That said, there is another demographic you may attract: impulse buyers. People are often irrational and think based on their emotions. Even if a person cannot realistically afford a luxury brand, they are likely to buy based on the boost to their self-esteem that a product may give them. They may buy something as a reward for a job well done, or because they are upset and want to feel better. Either way, these customers want to feel special just as the wealthy do.

Additionally, make sure your marketing tactics are up to date. By 2025 Millennials and Gen Z will represent 70% of luxury sales. When people think of the wealthy, most think of older individuals who have amassed a fortune over time. Make sure you know how to advertise your goods to a younger demographic as well, as younger people are entering the luxury market at an increasing rate.

Mistake #2: Not selling to people’s emotions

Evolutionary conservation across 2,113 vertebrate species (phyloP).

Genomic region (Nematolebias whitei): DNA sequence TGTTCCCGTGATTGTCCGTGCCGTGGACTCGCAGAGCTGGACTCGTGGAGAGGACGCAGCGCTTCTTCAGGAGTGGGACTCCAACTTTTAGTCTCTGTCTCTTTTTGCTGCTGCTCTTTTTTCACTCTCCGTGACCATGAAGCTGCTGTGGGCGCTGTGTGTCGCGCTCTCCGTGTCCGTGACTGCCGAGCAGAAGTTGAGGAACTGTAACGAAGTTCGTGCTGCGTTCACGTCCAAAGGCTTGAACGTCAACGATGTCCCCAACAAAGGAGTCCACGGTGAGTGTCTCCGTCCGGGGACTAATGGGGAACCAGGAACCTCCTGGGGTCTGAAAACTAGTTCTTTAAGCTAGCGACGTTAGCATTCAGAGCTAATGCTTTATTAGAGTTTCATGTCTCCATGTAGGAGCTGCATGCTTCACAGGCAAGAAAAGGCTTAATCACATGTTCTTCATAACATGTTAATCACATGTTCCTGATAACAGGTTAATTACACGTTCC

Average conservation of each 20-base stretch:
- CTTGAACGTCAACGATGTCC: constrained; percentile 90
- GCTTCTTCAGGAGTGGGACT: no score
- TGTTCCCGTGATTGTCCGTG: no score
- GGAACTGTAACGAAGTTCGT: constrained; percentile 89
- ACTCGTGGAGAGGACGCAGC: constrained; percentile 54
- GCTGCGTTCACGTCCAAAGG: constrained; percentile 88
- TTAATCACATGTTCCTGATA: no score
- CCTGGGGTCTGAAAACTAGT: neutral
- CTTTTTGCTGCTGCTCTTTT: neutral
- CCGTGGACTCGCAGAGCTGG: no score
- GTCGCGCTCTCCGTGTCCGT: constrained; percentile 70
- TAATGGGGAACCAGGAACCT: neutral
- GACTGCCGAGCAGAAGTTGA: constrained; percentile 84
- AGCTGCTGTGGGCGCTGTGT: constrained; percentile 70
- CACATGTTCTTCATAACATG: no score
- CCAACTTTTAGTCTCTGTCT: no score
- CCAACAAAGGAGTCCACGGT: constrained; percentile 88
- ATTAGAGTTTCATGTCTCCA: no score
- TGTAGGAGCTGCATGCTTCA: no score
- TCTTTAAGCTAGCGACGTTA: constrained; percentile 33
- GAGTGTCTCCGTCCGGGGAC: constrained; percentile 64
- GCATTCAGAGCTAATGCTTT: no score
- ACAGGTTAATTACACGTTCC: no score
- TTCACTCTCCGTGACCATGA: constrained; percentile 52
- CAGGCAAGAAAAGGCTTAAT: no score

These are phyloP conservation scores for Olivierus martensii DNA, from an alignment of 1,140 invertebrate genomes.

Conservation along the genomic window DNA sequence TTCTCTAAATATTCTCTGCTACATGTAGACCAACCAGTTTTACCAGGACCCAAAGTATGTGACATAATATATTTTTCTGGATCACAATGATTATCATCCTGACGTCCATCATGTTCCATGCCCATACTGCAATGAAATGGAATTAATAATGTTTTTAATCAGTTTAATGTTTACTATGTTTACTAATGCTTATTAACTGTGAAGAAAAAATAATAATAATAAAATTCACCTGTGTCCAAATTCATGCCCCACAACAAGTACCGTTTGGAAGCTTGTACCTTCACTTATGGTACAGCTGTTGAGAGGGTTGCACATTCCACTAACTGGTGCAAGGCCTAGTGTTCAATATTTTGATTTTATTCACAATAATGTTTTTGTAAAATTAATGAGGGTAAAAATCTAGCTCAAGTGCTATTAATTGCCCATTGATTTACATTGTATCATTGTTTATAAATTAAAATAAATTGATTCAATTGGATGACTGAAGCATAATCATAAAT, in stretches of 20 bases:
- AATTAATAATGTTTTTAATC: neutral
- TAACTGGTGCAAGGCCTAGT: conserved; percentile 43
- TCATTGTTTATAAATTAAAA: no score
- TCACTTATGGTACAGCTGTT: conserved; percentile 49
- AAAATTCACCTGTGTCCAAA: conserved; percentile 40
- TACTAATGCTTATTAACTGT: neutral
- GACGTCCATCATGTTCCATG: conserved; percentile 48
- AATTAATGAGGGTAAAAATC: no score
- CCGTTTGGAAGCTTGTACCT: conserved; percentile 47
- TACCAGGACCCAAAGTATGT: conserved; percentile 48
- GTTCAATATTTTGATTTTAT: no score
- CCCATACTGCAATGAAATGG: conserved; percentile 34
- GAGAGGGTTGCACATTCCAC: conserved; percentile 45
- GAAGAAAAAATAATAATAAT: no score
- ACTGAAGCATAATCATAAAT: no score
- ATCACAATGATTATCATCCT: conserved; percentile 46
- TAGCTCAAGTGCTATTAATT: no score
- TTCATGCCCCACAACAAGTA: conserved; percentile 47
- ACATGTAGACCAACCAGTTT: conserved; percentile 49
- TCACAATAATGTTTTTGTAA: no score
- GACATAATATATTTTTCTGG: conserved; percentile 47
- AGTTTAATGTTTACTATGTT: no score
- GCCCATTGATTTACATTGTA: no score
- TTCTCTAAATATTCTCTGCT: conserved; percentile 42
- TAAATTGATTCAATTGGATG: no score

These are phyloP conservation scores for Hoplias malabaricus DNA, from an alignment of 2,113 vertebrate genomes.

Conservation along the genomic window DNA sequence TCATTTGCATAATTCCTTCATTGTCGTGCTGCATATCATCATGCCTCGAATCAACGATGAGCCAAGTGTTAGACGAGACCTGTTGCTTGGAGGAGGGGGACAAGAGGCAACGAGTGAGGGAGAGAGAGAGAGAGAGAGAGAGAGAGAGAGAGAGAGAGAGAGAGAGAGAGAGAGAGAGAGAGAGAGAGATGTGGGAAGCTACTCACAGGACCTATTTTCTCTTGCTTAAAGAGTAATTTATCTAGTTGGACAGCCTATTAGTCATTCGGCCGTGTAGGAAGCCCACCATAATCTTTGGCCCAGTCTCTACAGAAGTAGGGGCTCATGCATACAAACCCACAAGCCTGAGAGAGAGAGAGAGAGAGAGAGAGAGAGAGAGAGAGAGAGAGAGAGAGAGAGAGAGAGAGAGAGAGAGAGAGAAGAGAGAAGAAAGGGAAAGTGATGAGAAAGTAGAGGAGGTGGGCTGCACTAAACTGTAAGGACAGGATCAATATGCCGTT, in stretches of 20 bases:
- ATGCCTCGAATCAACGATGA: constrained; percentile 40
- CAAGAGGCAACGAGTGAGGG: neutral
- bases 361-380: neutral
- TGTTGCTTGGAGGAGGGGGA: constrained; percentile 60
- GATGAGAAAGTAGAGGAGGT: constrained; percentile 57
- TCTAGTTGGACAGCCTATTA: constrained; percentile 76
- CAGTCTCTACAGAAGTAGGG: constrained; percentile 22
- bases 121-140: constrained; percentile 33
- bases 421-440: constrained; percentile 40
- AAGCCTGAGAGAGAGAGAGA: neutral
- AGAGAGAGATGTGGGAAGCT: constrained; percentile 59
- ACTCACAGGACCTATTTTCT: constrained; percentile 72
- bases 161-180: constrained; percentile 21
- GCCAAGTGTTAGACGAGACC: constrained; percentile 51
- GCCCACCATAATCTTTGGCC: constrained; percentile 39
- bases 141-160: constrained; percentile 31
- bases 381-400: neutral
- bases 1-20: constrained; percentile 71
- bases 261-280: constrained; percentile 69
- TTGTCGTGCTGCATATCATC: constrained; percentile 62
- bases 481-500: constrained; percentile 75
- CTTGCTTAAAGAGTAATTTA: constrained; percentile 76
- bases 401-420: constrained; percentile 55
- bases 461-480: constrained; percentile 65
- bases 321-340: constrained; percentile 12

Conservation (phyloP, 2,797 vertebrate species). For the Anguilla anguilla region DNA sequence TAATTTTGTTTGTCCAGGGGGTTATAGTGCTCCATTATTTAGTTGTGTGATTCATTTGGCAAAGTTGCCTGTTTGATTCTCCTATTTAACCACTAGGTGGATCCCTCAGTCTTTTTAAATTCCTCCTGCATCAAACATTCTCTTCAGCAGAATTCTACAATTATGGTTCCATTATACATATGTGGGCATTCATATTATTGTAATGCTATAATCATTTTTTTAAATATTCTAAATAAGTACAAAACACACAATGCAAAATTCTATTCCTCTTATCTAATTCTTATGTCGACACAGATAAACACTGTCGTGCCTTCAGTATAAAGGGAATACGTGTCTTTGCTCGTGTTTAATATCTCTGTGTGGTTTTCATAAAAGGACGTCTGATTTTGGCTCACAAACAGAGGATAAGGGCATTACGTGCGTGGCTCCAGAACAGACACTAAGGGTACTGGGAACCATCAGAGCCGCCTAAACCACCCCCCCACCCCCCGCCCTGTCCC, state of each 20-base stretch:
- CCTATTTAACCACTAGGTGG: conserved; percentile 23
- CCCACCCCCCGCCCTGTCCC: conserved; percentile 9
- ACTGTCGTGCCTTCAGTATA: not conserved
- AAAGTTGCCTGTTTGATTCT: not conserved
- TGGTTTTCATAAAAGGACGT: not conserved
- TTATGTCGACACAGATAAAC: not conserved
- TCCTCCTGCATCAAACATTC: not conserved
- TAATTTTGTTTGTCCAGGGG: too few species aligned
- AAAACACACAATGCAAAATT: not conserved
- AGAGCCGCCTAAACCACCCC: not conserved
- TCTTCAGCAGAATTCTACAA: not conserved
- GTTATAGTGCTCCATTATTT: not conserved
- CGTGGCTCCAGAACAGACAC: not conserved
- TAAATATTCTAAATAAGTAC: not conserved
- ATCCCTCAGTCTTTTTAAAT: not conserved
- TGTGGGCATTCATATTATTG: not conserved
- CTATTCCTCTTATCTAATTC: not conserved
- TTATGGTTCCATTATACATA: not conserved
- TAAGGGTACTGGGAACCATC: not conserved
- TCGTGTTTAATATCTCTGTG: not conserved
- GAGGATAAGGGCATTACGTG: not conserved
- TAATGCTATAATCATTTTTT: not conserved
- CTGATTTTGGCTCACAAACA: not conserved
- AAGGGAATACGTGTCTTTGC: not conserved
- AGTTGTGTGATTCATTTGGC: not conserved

Going back to Maslow’s hierarchy of needs, esteem and self-actualization are both things that are driven by emotions. And appealing to these emotions is very important to your luxury branding strategy.

An example of an emotionally appealing successful luxury ad campaign is Gucci’s 2018 campaign “Hallucination.” In this ad Ignasi Monreal, an artist Gucci paired up with, walks you through a series of paintings featuring Gucci products. Finally, in the end, he shows a painting inspired by John Everett Millais’s ‘Ophelia’ (1852). He embraces Ophelia, in her Gucci dress, as soft romantic music plays in the background. In the end, he becomes part of the painting himself.